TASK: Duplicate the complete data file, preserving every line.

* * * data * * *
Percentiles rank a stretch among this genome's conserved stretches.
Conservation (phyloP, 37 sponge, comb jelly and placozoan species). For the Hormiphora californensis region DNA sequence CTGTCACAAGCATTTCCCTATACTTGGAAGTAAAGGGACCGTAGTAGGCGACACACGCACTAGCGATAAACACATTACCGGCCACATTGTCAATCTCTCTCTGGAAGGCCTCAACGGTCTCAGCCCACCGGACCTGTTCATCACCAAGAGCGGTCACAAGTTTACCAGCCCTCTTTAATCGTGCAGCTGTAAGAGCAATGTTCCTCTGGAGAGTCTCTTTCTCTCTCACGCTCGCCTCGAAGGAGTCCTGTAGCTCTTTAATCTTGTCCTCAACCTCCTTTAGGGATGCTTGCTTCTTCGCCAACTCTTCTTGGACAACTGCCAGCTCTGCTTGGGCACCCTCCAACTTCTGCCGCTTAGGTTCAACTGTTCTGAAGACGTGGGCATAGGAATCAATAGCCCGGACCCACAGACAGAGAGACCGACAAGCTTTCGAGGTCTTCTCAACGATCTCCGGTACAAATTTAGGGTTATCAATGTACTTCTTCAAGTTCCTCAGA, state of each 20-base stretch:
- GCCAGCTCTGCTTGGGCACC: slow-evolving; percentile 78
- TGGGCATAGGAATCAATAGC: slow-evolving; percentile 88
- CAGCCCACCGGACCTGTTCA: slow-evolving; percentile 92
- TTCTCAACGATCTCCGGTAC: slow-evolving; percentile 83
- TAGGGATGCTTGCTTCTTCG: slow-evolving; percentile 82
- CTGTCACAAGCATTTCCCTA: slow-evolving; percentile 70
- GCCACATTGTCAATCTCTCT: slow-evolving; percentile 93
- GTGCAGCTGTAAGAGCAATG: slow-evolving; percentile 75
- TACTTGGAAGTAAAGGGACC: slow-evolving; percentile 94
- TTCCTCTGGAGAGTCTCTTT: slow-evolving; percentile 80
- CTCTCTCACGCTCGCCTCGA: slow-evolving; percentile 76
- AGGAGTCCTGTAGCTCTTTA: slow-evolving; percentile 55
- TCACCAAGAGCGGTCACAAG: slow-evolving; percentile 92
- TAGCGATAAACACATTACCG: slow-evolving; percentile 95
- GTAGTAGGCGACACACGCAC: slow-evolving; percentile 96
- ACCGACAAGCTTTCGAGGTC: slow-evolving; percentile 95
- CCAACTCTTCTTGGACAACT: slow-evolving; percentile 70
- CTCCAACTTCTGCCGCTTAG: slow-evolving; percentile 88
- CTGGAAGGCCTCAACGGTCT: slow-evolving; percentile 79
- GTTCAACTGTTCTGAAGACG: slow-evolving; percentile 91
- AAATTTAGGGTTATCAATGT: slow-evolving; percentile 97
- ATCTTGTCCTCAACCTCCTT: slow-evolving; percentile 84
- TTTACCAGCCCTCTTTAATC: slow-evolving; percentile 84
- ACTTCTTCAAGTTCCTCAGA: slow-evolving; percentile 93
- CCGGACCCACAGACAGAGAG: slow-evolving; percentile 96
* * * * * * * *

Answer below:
Percentiles rank a stretch among this genome's conserved stretches.
Conservation (phyloP, 37 sponge, comb jelly and placozoan species). For the Hormiphora californensis region DNA sequence CTGTCACAAGCATTTCCCTATACTTGGAAGTAAAGGGACCGTAGTAGGCGACACACGCACTAGCGATAAACACATTACCGGCCACATTGTCAATCTCTCTCTGGAAGGCCTCAACGGTCTCAGCCCACCGGACCTGTTCATCACCAAGAGCGGTCACAAGTTTACCAGCCCTCTTTAATCGTGCAGCTGTAAGAGCAATGTTCCTCTGGAGAGTCTCTTTCTCTCTCACGCTCGCCTCGAAGGAGTCCTGTAGCTCTTTAATCTTGTCCTCAACCTCCTTTAGGGATGCTTGCTTCTTCGCCAACTCTTCTTGGACAACTGCCAGCTCTGCTTGGGCACCCTCCAACTTCTGCCGCTTAGGTTCAACTGTTCTGAAGACGTGGGCATAGGAATCAATAGCCCGGACCCACAGACAGAGAGACCGACAAGCTTTCGAGGTCTTCTCAACGATCTCCGGTACAAATTTAGGGTTATCAATGTACTTCTTCAAGTTCCTCAGA, state of each 20-base stretch:
- GCCAGCTCTGCTTGGGCACC: slow-evolving; percentile 78
- TGGGCATAGGAATCAATAGC: slow-evolving; percentile 88
- CAGCCCACCGGACCTGTTCA: slow-evolving; percentile 92
- TTCTCAACGATCTCCGGTAC: slow-evolving; percentile 83
- TAGGGATGCTTGCTTCTTCG: slow-evolving; percentile 82
- CTGTCACAAGCATTTCCCTA: slow-evolving; percentile 70
- GCCACATTGTCAATCTCTCT: slow-evolving; percentile 93
- GTGCAGCTGTAAGAGCAATG: slow-evolving; percentile 75
- TACTTGGAAGTAAAGGGACC: slow-evolving; percentile 94
- TTCCTCTGGAGAGTCTCTTT: slow-evolving; percentile 80
- CTCTCTCACGCTCGCCTCGA: slow-evolving; percentile 76
- AGGAGTCCTGTAGCTCTTTA: slow-evolving; percentile 55
- TCACCAAGAGCGGTCACAAG: slow-evolving; percentile 92
- TAGCGATAAACACATTACCG: slow-evolving; percentile 95
- GTAGTAGGCGACACACGCAC: slow-evolving; percentile 96
- ACCGACAAGCTTTCGAGGTC: slow-evolving; percentile 95
- CCAACTCTTCTTGGACAACT: slow-evolving; percentile 70
- CTCCAACTTCTGCCGCTTAG: slow-evolving; percentile 88
- CTGGAAGGCCTCAACGGTCT: slow-evolving; percentile 79
- GTTCAACTGTTCTGAAGACG: slow-evolving; percentile 91
- AAATTTAGGGTTATCAATGT: slow-evolving; percentile 97
- ATCTTGTCCTCAACCTCCTT: slow-evolving; percentile 84
- TTTACCAGCCCTCTTTAATC: slow-evolving; percentile 84
- ACTTCTTCAAGTTCCTCAGA: slow-evolving; percentile 93
- CCGGACCCACAGACAGAGAG: slow-evolving; percentile 96